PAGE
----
285. Paper Prepared by the Chief of the Military Assistance Advisory Group in Vietnam (Williams)1

There follow herewith certain remarks on the subject of “Guerrilla Operations”. I am sure you are familiar with these matters but some of your officers may not be.

Communist guerrillas can be destroyed if early, aggressive action is taken and relentless pressure if [is] vigorously applied. The political, psychological, economic and military actions should all be coordinated for successful results.
All should remember that Communist guerrillas have been destroyed in Greece, Korea, the Philippines and Iran. They can be destroyed in Vietnam.
A guerrilla force, to survive, must enjoy the support of at least part of the civil population in which it operates. Further, it must have access to supplies from friendly bases of the sponsoring power or powers.
Communist guerrilla strategy is simple. By using a small amount of arms, equipment and food and a few good military leaders a new government is forced to utilize relatively large military forces to a campaign that is costly in time, money and men. The population is terrorized into passive inaction. They give to the people as their reason for their operations, revolt against Colonialism, opposition to a corrupt government, resistance to oppression, or any other reason they think the local inhabitants will believe.
In Korea in 1950 the South Koreans were using three (3) Divisions to fight less than 7000 guerrillas in the South East. When the North Koreans attack [attacked] on 25 June of that year the South Korean Army suffered from this diversion as their Army was not strategically nor tactically deployed to meet the North Korean attack.
It is possible the Communist guerrillas are attempting the same tactics in Vietnam, i.e. pull large military forces into the South and West so that they will not be trained and be in proper position to fight against an invasion from the North. For this reason any regular Army troops sent into the area to combat guerrillas should complete their task with speed, then turn the area over to the Civil Guard and Village Defense Corps and move back into their tactical and strategic locations. Great speed in operations are [is] necessary.
Communist guerrillas follow the teachings of Mao Tse-tung which can be stated briefly as follows: [Page 607]
Guerrillas recognize the superior strength of the enemy. Therefore they must avoid large battles, seek for local superiority, select objectives for attack that will assure success.
Adjust their operations to suit political requirements.
Wage a war of extermination, seize arms and expand their forces.
Fight a war of movement. Positional warfare to be avoided except to defend permanent guerrilla bases.
Retain the initiative in both attack and retreat and maintain great flexibility in massing, dispersing and shifting forces.
Gain local superiority by concentrating small groups into large groups for a particular battle.
Maintain close control of the civilian population and close coordination with Communist Party Workers in the area in regard to propaganda, agitation and give help to needy local people.
In Korea quick action by small guerrilla forces was employed, followed by rapid withdrawal, dispersal and subsequent reassembly and redeployment as a unit. These tactics were also used by the Confederate guerrilla during the “War between the States” in the United States in 1860–65 and by the American Indians against U.S. troops in 1870–80. Such tactics enable the guerrilla to attract large bodies of troops to their area. Troops that are needed elsewhere against a hostile Army.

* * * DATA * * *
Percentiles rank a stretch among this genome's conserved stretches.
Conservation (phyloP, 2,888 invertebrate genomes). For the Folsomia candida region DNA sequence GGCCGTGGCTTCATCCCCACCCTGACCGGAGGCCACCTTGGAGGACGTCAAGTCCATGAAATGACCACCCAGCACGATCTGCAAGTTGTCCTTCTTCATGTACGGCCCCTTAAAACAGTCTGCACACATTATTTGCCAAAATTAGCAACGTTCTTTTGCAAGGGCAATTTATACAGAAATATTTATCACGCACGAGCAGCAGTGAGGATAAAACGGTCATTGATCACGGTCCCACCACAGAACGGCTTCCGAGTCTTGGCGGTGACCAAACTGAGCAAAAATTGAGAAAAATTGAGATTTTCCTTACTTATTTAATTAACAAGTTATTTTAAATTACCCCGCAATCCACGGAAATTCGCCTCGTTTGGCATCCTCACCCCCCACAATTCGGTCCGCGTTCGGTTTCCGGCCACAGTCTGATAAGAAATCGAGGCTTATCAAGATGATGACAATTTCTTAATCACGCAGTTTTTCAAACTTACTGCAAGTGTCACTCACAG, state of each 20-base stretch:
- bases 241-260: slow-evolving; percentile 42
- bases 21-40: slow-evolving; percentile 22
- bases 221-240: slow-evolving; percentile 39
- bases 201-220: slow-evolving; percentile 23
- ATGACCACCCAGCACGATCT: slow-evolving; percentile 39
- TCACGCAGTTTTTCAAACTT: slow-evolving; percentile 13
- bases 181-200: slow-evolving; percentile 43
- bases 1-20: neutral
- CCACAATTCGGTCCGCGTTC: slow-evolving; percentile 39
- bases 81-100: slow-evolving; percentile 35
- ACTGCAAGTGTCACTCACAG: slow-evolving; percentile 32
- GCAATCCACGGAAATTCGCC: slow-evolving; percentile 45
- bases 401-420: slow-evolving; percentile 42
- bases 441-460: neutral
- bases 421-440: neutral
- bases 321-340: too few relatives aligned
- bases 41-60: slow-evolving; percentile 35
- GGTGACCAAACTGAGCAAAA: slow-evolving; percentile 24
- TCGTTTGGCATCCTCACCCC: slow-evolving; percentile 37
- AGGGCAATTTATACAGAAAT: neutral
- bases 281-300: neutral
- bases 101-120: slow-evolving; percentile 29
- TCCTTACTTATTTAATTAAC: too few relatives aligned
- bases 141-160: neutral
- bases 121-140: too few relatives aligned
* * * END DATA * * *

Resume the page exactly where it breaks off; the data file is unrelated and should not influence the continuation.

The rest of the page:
Tactical operations by guerrillas in all countries include ambushes, raids on Army and police out-posts, small villages, hit and run terror raids, agitation and propaganda. They also attempt infiltration into Government Forces. The bulk of guerrilla incidents will be raids and ambushes. Ambushes of vehicles are usually laid at road bends or bridges. Small size friendly patrols will frequently be ambushed from hiding at close range. Patrols in column are particularly vulnerable on their flanks when cover is dense.
Raids against towns or villages are to loot for food, clothing, and money, and to terrorize the local population. They will usually occur at night. Withdrawal from these raids may be by a different route from the route of attack. Police boxes erected on approaches to towns are of little value for they can be avoided or surprised and destroyed by attacking guerrillas.
In Korea the following guerrilla operations were necessary.
  • Operation Rat Killer—Dec 51 to Mar 52—two Divisions
  • Operation Ferret—Mar 52 to Jun 52—one Division
  • Operation Mongoose—Jul 52—two Divisions
  • Operation Bloodhound—Aug 52 to Nov 53—one Division
  • Operation Trample—Dec 53 to Jun 54—two Divisions
It is believed that extermination of guerrillas in Korea could have been done in 1951 if the campaign had been pressed hard and relentlessly at the very start. Time is always in favor of the guerrillas.
Military operations alone are not sufficient for success as there are really two objectives: the destruction of the guerrilla force and the elimination of the Communist influence on the civil population. An over-all plan at Government level embracing political, psychological, economic, administrative and military action is necessary for success.
Purely defensive measures will permit a guerrilla force to grow and become strong. Continuous, unrelenting pressure on the guerrilla must be maintained.
Government troops or police must not sit in camp waiting until they hear a guerrilla raid and then go to the attack. They must continue to sweep the area and screen the population and hunt down the guerrilla. In this way the Government forces maintain the offensive and do not allow the guerrilla to decide when and where the fight will be.